In January 2019, I declared that learning how to use Pinterest to actually get blog traffic would be one of my goals. In 2018, Pages Unbound had only received about 500 page views from Pinterest clicks, and I thought I could do better. I posted about my journey and various tricks and tips I learned throughout 2019, and by the end of the year, I concluded my experiment was a success: I had increased our page views from Pinterest by 1600% to over 8000. 2020 looks on track to be an even better year for us in terms of Pinterest (perhaps partially because lockdown measures mean people are spending more time at home online). In the middle of May, we already have roughly 7,000 page views from Pinterest.
Suffice to say, I am (finally) a believer that book blogs can get a significant amount of traffic from Pinterest, and I’ve been extolling the platform’s virtues for over a year because of it. In mid-May, our page views from Pinterest are, in fact, almost equal to our page views from the WordPress reader, which has always been our second-largest source of traffic after search engines. Pinterest can be powerful.
As I increase my reach on Pinterest, however, I’ve begun to notice the site can also be negative. While the bookish community–on blogs, Twitter, Bookstagram, etc.–tends to be overwhelmingly supportive and positive, Pinterest users outside of the community seem to feel more anonymous and empowered to post rude comments.
Receiving Negative Comments
In about the 10 days before I started drafting this post, I’ve received two explicitly rude comments on Pinterest. That’s not a lot–but it’s basically equal to the number of rude comments Krysta and I have received on our blog posts in NINE YEARS of blogging.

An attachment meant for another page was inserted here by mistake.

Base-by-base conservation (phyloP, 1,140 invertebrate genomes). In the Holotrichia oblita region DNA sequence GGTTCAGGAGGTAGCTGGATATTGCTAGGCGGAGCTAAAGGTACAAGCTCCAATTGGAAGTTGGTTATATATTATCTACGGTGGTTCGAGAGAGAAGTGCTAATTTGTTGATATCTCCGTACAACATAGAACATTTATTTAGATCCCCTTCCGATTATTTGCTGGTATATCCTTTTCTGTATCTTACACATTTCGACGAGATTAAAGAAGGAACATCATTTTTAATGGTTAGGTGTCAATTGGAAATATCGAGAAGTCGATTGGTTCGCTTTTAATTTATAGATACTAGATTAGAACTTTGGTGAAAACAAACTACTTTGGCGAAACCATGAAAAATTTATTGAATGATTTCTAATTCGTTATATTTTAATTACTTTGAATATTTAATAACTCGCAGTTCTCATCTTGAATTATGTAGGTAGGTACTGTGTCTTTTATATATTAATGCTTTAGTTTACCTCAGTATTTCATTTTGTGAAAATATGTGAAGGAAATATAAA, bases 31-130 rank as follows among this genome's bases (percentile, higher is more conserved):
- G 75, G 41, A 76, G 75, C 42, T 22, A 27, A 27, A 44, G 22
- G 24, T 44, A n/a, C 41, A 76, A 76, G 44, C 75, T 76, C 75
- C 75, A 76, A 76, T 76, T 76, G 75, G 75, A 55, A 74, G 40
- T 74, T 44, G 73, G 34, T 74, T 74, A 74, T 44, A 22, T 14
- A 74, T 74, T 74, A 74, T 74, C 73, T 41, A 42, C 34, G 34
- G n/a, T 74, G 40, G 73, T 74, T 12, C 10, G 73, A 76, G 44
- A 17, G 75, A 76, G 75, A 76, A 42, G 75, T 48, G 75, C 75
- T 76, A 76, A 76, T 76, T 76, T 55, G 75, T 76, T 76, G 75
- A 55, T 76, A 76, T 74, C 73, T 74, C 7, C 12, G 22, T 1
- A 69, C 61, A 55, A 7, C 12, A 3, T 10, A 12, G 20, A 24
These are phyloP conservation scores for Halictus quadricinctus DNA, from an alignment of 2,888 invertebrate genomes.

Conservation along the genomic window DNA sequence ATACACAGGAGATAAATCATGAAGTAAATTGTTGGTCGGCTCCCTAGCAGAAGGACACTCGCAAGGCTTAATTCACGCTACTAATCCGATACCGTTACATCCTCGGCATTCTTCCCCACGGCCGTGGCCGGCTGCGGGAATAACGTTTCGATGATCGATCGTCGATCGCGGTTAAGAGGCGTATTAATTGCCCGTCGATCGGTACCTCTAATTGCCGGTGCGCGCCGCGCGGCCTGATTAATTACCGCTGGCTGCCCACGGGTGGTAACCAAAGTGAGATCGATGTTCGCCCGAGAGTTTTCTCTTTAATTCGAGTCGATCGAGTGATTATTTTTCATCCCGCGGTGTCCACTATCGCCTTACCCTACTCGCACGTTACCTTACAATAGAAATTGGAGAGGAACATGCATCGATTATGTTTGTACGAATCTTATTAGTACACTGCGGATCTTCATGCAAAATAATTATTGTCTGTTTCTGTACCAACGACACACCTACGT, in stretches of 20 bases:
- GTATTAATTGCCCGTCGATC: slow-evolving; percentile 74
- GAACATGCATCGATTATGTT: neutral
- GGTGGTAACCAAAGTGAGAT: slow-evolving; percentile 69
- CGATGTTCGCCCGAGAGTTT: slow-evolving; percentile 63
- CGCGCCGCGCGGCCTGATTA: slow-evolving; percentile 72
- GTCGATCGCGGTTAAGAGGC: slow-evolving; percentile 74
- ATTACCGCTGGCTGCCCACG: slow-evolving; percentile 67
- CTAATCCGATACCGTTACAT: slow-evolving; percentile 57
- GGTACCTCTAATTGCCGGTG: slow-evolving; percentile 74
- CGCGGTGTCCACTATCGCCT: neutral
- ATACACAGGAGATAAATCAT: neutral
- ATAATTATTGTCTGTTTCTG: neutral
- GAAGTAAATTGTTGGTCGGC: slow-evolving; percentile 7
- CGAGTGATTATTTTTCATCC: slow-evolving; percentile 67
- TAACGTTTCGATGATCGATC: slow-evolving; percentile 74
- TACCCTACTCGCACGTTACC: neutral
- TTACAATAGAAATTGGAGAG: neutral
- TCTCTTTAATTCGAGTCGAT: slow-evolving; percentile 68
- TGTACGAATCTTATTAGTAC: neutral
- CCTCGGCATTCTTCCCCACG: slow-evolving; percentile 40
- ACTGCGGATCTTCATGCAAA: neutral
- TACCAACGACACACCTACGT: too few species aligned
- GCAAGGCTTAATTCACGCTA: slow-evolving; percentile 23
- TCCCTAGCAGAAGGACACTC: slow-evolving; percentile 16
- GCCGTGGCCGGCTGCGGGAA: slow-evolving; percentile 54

First, boomer jay decided that Krysta’s post talking about the women in Shakespeare’s work was a waste of time:
Then, Callie decided my pin about how all (ok, half) of the mothers in YA books are dead was “a piece of crap:”
I say she decided the pin was garbage, not the blog post, because it’s clear that neither boomer jay nor Callie clicked on the pin to read the actual post/content; they were being snarky purely based on the title of the pin. When I replied explaining the content of the posts, boomer jay of course did not answer because he simply does not care about women in literature. Callie sort of apologized.
I’ve also received snarky comments on other pins in the past. For example, one person was upset that one of my Lord of the Rings name generators asked readers to use the “first letter of their middle name” because “not everyone has a middle name.” Fair enough. Not everyone has a middle name, but it’s a silly fan-made name generator. One could just use their first name and move on, rather than leaving an aggrieved comment about it.
So why do people leave rude comments on Pinterest and not (usually) on my blog?
Why People Leave Negative Comments–Or Not
Callie’s original comment and her subsequent apology highlight one of the reasons commenters might be more negative on Pinterest: they don’t feel any particular connection to the person posting the content. “Who made this piece of crap?” is a bizarre question to ask when Callie could have easily seen that I (the Pages Unbound account) posted the pin AND the pin is linked to content on…the Pages Unbound web site. Perhaps she meant to address her comment to the world at large, but the actual recipient was me, the creator of the “piece of crap.” Either she didn’t realize this, or she simply didn’t care.